|Why a sale?
After Haringey Council, a single, impoverished council,
voluntarily, and recklessly, rushed into taking on responsibility
for trusteeship of the Palace from the London-wide GLC, in 1980,
there was a fire. Some of the interior was destroyed although all
the eastern parts were saved.
of Palace Sale Marketing Pack.
Insurance helped the Palace to be
rebuilt but those responsible allowed the finances to become completely
out of control. Eventually the Great Hall and Palm Court were rebuilt,
and a new West Hall constructed, but the project was £30m
over budget. Haringey
officers said that the charity funds must pay for this and the
Palace be privatised and sold but the Charity Commission said
overspending was completely unauthorized and the charity’s
funds could not be charged for it. In 1991 the Attorney-General
dramatically intervened on behalf of the beneficiaries of the charity
“The Council’s proposals for
the future use of Alexandra Park and Palace have been prepared
and put forward on the basis that the Charity is carrying a debt
[to Haringey Council] of some 30m ...The Attorney-General does
not believe that it is possible for the Council as Trustee to
make a proper and informed decision about the long-term future
of the Park and Palace without knowing the approximate amount
..for which the Charity is [actually] liable.”
Letter from TS on behalf
of A-G to Haringey Borough Solicitor, 4th December 1991
Haringey refused to accept this ruling (although they could not
proceed with the commercial development). As they
were themselves trustee, they simply paid themselves interest of
up to 1m a year out of the rebuilt Palace’s
funds, sending the yearly accounts into the red – and adding
this to the amount they said was owed by the Palace! And they continued
to plan for a sale of the whole Palace, hoping eventually that
everyone would forget the A-G’s
ruling, and appointing the very council middle manager, to whom
they had given the job of project-managing the sale, Keith Holder,
as General Manager! The Palace was run as inefficiently as they
dared, and the associated charities within gradually winkled out,
ready for a sale with vacant possession to a developer.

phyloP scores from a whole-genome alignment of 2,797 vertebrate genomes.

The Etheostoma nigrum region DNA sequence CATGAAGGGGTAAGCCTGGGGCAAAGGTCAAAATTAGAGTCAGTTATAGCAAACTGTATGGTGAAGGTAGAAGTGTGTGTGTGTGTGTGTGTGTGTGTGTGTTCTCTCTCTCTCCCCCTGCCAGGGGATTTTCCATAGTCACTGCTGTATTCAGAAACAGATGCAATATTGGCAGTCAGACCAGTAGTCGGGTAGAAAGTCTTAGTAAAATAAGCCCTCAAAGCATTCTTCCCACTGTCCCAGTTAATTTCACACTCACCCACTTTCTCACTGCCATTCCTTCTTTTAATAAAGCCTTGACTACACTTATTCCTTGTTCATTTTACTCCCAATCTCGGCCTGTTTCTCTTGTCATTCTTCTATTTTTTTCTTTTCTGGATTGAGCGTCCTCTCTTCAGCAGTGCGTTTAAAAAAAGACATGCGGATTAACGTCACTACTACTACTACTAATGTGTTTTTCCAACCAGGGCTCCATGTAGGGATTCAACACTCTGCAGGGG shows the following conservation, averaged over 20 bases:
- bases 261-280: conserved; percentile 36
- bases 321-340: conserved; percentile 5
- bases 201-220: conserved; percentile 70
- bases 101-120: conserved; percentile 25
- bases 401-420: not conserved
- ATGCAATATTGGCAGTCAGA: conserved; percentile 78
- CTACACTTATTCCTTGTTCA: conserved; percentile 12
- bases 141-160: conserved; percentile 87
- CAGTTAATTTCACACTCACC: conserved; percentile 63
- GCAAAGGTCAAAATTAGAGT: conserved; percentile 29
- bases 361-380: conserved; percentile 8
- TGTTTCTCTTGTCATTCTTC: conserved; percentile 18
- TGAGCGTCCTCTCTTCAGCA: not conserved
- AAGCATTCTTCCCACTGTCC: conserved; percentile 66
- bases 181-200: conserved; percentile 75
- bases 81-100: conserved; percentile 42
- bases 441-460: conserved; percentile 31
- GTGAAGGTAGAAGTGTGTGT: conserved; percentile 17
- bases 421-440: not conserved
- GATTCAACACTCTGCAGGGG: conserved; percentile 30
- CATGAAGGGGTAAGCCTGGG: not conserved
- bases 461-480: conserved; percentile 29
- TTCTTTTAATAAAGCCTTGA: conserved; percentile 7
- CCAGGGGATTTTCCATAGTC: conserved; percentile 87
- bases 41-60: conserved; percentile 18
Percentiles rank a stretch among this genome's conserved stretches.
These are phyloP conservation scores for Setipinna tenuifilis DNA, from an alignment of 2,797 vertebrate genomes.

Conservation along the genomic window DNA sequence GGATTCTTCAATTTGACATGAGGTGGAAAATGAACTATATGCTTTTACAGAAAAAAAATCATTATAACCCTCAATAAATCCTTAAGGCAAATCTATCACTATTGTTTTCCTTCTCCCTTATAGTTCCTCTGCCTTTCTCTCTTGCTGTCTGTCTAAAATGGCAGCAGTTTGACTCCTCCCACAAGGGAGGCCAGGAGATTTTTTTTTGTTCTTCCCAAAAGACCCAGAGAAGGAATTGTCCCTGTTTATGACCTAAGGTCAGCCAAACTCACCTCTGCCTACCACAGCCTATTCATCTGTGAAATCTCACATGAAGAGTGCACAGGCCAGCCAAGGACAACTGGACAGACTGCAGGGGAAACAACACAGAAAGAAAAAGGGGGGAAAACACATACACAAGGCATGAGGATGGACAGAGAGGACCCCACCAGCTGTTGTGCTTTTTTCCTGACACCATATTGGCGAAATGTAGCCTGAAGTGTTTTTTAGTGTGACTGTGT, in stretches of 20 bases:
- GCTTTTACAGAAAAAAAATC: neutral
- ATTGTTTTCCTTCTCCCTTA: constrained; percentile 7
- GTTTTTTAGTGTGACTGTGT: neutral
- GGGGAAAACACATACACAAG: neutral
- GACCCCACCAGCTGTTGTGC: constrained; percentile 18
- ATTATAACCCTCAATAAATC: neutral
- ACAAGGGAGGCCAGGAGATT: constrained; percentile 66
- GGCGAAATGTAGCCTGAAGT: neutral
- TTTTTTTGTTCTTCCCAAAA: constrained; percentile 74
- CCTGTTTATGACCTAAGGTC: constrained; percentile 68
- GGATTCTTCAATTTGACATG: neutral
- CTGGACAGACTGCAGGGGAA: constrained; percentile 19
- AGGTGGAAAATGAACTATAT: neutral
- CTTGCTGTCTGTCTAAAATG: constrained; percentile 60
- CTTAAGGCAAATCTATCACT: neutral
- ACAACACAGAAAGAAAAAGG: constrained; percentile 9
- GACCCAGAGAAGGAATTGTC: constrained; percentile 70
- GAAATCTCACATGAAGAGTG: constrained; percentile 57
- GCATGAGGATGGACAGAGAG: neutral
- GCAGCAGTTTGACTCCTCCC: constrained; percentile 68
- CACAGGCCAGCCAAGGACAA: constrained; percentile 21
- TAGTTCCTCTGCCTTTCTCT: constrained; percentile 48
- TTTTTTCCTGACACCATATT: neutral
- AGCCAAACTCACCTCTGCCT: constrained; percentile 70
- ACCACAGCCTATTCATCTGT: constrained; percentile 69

pressure, they managed to change the Acts of Parliament governing
the Palace and Park and tried to stop the Palace accounts
being independently audited. But the Minister responsible promised
that the change would not allow commercial development
of the Palace. It seems the management of the Palace and their
legal advisers always intended to break this promise, and they
Alexandra Palace Stamp World
How to flog a Palace for Peanuts
- Make sure it ends up with a single local
authority, which is also incompetent.
- Never make any meaningful investments into
- Never try to find business partners who might
make it a success
- Make sure it falls into disrepair and runs
a large deficit by employing incompetent management while paying
them extortionate wages over a long time.
- While you are at it, make sure that all the
discussions and decisions within this regard ARE SECRET, so no
one could challenge your decisions, including trustees on the
board of the charitable trust, who might have a conscience and
object to your plans.
- Run a continuous propaganda campaign telling
the public that the high council tax you are charging them, is
a result of money draining into the Palace black hole. This will
ensure the public support for your plan to flog the asset.
- Of course you should have no intention of
reducing the council tax once the deal is done, as you might need
the extra funds to pay other incompetent officers to run the next
thing you want to flog.
- When you reach a point of no return neglecting
the asset for years, try and flog it for peanuts
- If you are unsuccessful in leasing the national
heritage white Ally-Phanty for only 22 years, as you are permitted
by law: –
- Get Parliament to change the law so you could
flog it off with 125 years lease.
- Once this is done give an early warning to
your preferred bidder especially if they promise to retain your
job and excellent pay.
- Do nothing for a while, wait till your preferred
bidder is well and truly ready with their bid.
- Now the time is right to advertise your ‘flog
it plan’, so that you are seen to fulfil your legal obligation.
- Make sure no expense is spared on advertising
it. Hire a top agency to design and produce an expensive media
pack and an ‘unheard of’ advertising campaign. This
will ensure no one will ever ask you to repeat the exercise or
complain you did not make the appropriate effort in attracting
investment. You will be able to rush it through with no effective
- Make sure the time line for submitting bids
is as short as possible, so no other bidders have any realistic
chance to come up with any alternative offers of how to spend
£50 mil of their money.
- If you are unfortunate and such a bidder
suddenly materialises, choose presentation dates they can’t
make, and never change your mind about it or show any flexibility
in the matter.
- Ensuring there is only one valid bid on the
table, will allow you to defend flogging the palace for peanuts,
without any conditions to safeguard the future of any of the historic
parts of the place. (Home to the world first TV broadcast and
BBC TV studio. Also home to the finest concert Pipe Organ in Europe)
- Since the deal will have to be approved by
the Charity Commission before the contract is signed and sealed
and since the Commission will have to consult the public, make
sure the contract and its terms are a guarded secret! So no one
could ever be able to make any valid comments based on facts.
- Hold your breath and hope no-one
notices. Et voila, your Palace is Flogged